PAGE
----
Scenic Sliding at Spooner Lake XC

Uncrowded groomed tracks, like the Saint’s Rest Trail (above, photo by Tim Hauserman), and stunning lake views await skiers at Nevada’s lone cross-country resort, run by husband-and-wife Max Jones, skate skiing (right), and Patti McMullan, at the Wildcat Cabin (below right), one of two wilderness log cabins available for rent. Photos courtesy of Spooner Lake XC

Uncrowded groomed tracks, like the Saint’s Rest Trail (above, photo by Tim Hauserman), and stunning lake views await skiers at Nevada’s lone cross-country resort, run by husband-and-wife Max Jones, skate skiing (right), and Patti McMullan, at the Wildcat Cabin (below right), one of two wilderness log cabins available for rent. Photos courtesy of Spooner Lake XC

A mountain bike mecca in summer, Tahoe’s east shore is just as spectacular in winter but much less crowded

By Tim Hauserman

Many adventurers in the summer and fall head to Spooner Summit on the east side of Lake Tahoe for epic riding or hiking on the Flume Trail. Some are not aware that this area is equally fine during the winter, when it becomes Spooner Lake Cross Country Ski Area, Nevada’s only groomed cross-country ski resort.

Since 1985, Max Jones and his wife Patti McMullan, have operated Spooner Lake Cross Country. For Max and Patti, running a Nordic center has meant a ton of work and a lot of finger crossing: Will the weekend and holiday crowds somehow pay the bill of keeping 80 kms of trail groomed during the week? Will it snow enough?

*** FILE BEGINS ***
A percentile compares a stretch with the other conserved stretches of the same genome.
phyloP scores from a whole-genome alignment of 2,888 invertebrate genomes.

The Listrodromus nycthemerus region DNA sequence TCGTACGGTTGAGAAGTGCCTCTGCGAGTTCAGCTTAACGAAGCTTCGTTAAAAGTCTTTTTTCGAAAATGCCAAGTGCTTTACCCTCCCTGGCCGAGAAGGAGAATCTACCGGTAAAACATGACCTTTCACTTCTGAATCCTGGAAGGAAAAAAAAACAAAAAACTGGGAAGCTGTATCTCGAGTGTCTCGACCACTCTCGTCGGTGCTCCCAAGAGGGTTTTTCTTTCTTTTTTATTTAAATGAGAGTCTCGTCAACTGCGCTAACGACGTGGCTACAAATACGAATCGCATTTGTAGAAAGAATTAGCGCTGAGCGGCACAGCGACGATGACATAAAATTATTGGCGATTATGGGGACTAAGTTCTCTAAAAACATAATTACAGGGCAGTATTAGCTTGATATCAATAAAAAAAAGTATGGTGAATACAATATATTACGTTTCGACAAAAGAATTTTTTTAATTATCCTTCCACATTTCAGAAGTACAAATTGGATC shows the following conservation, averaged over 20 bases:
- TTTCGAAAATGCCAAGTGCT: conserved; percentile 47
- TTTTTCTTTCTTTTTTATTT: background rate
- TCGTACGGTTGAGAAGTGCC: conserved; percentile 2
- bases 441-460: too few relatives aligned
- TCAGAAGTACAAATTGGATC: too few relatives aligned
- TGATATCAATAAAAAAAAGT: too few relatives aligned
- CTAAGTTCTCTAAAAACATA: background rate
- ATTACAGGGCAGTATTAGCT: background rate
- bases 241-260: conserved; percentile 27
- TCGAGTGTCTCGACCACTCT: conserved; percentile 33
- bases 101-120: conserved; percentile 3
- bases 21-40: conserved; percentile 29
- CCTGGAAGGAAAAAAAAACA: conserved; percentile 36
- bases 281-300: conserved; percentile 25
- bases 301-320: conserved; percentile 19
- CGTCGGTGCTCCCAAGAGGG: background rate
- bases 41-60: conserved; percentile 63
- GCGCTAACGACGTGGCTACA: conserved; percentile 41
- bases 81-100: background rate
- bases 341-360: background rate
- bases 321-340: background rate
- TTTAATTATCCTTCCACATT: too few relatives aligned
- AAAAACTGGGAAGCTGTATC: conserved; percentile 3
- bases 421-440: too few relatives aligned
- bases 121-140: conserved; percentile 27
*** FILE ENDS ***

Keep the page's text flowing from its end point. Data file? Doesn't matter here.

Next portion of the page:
It certainly doesn’t help that average annual snowfall on the east shore of Lake Tahoe is about half as much as the west shore, but it works because Max and Patti are expert groomers and are dedicated to providing top-notch XC skiing, and the Spooner Lake area is one of the most beautiful places in the world to put some glide under your feet.

Spend a few hours huffing and puffing your way around Spooner and you will really appreciate the glorious terrain including views of Spooner Lake, Snow Valley Peak, Marlette Lake and, of course, Lake Tahoe.

While these trails may be packed with mountain bikers in the summer, in the winter if you start out early you may have the place to yourself.  “We think Spooner has the best wilderness feel of any of the ski areas at Tahoe,” Max says.

Your Route:
While there are a few easy trails close to the lodge, when you go to Spooner make a day of it and challenge yourself to the best that Spooner has to offer.

Start out on the North Canyon Trail, which will be familiar to mountain bikers as the road providing access to the Flume Trail. After the first stiff climb you intersect the Lower Aspen Trail, climb to Upper Aspen and meander through vast aspen groves before reaching the Waterfall, a short steep section that is appropriately named. Soon enough you meet up once again with the North Canyon Trail. If you are tired already, brace yourself Bridget, because from here it gets pretty darn steep as you climb up to the Marlette Saddle.